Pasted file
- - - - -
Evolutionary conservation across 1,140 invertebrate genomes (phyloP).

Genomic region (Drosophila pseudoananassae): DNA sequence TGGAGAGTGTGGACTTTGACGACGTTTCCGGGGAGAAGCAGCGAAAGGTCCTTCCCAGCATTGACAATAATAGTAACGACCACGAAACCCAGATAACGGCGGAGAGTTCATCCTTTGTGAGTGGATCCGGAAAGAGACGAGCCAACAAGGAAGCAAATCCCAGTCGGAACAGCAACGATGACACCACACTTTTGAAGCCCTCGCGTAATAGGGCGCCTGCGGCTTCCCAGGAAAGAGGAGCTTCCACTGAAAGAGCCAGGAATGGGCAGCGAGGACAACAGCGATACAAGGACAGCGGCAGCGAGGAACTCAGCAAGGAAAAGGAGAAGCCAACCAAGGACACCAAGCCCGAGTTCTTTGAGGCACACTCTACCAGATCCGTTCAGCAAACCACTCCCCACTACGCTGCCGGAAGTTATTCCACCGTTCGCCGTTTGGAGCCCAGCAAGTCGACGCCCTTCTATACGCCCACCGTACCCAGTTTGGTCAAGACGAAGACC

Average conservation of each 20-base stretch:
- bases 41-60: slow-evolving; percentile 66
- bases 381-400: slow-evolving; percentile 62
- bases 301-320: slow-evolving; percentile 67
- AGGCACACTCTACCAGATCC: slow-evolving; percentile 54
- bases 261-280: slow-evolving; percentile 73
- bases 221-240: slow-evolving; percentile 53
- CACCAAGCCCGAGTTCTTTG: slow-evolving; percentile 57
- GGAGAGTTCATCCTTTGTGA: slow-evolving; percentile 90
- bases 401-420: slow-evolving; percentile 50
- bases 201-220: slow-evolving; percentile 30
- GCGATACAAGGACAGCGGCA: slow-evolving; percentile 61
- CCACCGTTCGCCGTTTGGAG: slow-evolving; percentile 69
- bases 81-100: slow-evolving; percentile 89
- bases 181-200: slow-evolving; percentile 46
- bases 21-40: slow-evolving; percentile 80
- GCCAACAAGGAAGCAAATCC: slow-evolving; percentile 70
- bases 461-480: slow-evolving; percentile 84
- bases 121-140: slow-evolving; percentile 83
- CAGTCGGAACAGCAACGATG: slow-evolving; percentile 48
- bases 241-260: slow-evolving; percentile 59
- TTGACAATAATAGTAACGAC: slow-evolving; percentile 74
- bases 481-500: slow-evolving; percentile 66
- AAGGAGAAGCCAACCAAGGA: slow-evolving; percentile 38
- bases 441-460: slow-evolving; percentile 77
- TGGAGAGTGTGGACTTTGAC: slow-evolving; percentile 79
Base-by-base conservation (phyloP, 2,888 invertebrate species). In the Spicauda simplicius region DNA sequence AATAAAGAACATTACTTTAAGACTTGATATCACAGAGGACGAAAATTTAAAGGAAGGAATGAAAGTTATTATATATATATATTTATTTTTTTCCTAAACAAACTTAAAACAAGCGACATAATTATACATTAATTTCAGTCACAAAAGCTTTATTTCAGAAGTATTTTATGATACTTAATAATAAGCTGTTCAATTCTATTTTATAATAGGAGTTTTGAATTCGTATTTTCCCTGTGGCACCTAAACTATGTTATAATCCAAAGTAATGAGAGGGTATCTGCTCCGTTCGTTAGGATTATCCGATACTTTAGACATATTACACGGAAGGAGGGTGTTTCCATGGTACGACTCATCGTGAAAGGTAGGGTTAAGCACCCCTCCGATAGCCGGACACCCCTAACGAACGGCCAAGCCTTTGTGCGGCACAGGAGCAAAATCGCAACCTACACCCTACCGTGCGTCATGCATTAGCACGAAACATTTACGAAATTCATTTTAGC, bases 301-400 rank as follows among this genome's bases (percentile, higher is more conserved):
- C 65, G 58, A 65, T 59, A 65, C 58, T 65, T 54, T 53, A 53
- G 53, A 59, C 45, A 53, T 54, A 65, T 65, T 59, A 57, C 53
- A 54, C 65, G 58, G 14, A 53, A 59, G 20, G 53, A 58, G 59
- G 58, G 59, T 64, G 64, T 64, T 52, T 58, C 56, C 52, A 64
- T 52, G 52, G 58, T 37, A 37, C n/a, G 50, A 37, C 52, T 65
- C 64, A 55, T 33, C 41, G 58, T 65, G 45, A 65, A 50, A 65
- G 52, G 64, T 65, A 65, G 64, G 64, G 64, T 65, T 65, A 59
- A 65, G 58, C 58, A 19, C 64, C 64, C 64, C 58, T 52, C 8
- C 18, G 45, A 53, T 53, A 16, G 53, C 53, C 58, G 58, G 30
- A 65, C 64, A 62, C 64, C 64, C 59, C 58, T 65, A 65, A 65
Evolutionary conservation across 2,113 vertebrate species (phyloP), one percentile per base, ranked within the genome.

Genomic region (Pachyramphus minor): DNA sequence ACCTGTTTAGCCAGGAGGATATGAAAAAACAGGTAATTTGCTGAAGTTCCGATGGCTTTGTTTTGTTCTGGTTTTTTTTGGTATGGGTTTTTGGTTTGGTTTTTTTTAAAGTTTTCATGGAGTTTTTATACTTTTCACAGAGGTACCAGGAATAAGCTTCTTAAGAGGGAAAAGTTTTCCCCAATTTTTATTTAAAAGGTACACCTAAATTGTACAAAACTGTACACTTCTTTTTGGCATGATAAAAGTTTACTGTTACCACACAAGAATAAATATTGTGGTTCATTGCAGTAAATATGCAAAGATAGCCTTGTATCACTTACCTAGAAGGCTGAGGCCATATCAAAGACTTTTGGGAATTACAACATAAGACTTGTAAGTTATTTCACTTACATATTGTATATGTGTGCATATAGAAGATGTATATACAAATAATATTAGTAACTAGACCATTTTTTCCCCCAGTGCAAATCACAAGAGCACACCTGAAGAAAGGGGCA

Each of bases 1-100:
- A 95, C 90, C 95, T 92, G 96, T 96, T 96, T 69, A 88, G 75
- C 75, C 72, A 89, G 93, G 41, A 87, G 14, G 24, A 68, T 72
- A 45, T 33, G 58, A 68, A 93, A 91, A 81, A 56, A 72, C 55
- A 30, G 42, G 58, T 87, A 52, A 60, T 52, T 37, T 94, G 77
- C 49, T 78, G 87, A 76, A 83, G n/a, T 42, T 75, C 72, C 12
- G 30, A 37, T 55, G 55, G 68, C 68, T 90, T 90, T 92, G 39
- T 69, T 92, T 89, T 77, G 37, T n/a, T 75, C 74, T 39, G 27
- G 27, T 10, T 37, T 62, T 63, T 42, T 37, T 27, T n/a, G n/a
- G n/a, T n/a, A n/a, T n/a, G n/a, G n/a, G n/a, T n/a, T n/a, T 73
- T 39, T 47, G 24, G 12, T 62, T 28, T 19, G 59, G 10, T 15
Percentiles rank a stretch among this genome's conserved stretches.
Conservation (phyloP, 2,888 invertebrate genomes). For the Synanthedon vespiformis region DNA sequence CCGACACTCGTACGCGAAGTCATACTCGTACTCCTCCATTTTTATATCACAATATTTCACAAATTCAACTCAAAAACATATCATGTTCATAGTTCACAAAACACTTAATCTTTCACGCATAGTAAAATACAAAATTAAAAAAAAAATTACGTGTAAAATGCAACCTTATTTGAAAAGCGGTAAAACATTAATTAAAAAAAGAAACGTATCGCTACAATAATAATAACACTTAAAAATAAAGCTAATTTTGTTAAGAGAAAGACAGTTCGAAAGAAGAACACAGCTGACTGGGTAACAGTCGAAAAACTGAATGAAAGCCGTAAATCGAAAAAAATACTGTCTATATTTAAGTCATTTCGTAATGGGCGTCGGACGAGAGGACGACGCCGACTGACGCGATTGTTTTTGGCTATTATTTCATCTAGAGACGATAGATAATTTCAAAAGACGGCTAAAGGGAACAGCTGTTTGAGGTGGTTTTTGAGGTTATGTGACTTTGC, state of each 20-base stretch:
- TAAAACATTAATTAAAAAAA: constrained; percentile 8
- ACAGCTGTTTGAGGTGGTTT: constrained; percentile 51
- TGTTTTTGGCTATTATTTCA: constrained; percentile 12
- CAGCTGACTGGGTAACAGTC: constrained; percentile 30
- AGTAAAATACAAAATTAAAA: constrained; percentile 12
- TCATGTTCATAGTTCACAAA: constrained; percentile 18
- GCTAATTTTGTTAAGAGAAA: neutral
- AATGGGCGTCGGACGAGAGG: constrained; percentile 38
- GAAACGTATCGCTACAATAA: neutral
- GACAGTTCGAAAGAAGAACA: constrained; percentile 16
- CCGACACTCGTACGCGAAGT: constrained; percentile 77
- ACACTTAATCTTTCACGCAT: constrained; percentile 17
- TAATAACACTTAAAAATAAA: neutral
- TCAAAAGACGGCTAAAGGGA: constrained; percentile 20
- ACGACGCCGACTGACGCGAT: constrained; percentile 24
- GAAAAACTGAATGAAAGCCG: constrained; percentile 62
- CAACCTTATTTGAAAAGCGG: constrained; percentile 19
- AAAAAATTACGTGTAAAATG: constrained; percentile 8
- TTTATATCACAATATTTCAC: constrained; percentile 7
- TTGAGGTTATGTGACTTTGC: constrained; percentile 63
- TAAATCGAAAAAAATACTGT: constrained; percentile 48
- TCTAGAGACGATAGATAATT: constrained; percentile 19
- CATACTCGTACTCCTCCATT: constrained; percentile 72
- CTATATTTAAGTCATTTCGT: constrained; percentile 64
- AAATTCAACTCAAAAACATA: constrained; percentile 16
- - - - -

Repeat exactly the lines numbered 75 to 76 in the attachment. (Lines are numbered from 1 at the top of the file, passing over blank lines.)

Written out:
- TAAATCGAAAAAAATACTGT: constrained; percentile 48
- TCTAGAGACGATAGATAATT: constrained; percentile 19